I know, it’s a shocking concept, but I’m here to argue that it is, in fact, possible to ride your mountain bike without strapping on a backpack to hold your water, snacks, extra layers, tools, and emergency supplies. How is this possible and why should you consider it? Read on to find out.
How to Ditch the Pack
For mountain bikers, hauling water is of primary concern, and hydration packs offer a convenient way to carry up to 100oz. of the wet stuff. But water is heavy–100 ounces tips the scales at about 6.5 pounds. which is close to what most bike frames weigh. And you want me to carry that on my back while whipping up and down the trail? No thanks.
I’ve found water bottles hold enough liquid for average rides in average temperatures. The largest water bottles hold up to 28oz. so with two, you’re more than halfway to 100oz. Also, the weight is off your back and on your bike, where your wheels can do all the heavy lifting.
For epic rides, getting enough water without a pack takes a bit more strategizing. You can sag yourself by planning your route to loop back by your vehicle to re-supply, or you can carry a small filter, UV pen, or sterilization tablets if you know there’s a water source along your route.
Water is absolutely necessary on any MTB ride, and so are a few key emergency supplies: a pump, spare tube/patch kit, multi-tool, and other doo-dads (like a chain quick link and derailleur hanger). I use a small saddle bag to carry these essentials and it’s amazing how much I can actually cram into one of these things. Make sure your saddle bag is strapped on securely so it’s not bouncing around, and you’ll forget it’s even there.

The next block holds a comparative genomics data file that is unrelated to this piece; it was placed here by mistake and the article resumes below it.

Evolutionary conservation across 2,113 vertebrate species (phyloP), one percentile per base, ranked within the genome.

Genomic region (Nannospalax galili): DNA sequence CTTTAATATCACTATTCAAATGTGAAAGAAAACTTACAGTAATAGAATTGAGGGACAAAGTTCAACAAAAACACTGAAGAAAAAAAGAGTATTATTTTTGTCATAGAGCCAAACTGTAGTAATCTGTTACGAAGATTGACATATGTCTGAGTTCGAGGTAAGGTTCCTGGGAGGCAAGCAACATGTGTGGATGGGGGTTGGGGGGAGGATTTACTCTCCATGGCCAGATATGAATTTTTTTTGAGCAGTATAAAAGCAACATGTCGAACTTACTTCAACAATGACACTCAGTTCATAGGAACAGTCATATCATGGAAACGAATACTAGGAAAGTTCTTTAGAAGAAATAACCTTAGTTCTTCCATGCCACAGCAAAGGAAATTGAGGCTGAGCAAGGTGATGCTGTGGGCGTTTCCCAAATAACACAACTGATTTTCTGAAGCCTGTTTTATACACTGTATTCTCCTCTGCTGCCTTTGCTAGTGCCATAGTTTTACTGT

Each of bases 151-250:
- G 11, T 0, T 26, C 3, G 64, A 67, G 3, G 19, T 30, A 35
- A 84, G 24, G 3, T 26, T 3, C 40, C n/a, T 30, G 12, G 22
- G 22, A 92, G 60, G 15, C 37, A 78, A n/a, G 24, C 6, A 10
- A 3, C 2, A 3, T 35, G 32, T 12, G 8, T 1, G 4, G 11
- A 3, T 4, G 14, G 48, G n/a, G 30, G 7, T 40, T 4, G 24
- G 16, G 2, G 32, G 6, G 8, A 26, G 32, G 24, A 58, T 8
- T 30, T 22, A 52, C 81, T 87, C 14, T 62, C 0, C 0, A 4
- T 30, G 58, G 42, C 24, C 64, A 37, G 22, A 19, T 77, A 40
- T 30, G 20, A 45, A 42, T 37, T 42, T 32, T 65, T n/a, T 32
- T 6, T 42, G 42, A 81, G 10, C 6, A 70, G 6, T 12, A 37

Ok, water and tools are stored and I still have nothing on my back! Now I’m not completely opposed to carrying items on my back, but I try to limit those items to things I can fit in my jersey pockets. The jersey pocket is a great place to stash things I want to grab quickly or things I don’t want scratched and bounced in my saddle bag. Keys, cell phone, ID, snacks, and batteries for night riding work well here.
That’s it for the essentials, but there are other items (such as extra layers, a DSLR camera) I really like having on some rides. For that, I’ve started riding with a fanny pack (or as I once overheard a redneck kid call it, a “butt bag”). I’ve found the fanny pack is super convenient for grabbing my camera on the trail because I can just rotate the pack, unzip, and start shooting. It’s also a good spot for snacks for the same reason, and keeping an extra layer inside helps pad the camera. Yes, this is added weight on my body, but it’s not nearly as constricting as a backpack and the weight is low and off my shoulders.
Now that I’ve convinced you it’s possible to ditch your pack, let me quickly list some of the benefits to riding free:
- Less weight on your shoulders/back. This improves your comfort and form and prevents an unbalanced load from harshing your ride.
- It’s cooler. Riding without a pack I sweat less, especially here in the Southeast where the weather seems to stay hot and humid most of the year.
- Gear is easier to access when it’s not buried in a pack. Now, I’ll admit, swigging from a water bottle isn’t as easy (or even as sanitary) as slurping from a hose, but I love being able to grab a tool, snack, or my camera without completely taking my pack off.
- No pack means no extra junk. For me, anyway, I found I would take too much stuff on a lot of rides just because I had room for it. Now I stick to the essentials and tend to lose less stuff.
- Easier to breathe. No sternum strap to constrict your chest on those lungbuster climbs.
- Easier to clean. No funky reservoir to try to keep clean.
- Save money. Ok, going without a hydration pack may not save you a ton of dough over water bottles, a saddle bag, and a fanny pack, but each of these items is much less expensive than a good hydration pack.
Unless you’re planning an overnight trip, I say ditch your hydration pack for your next ride and see just how freeing it can be!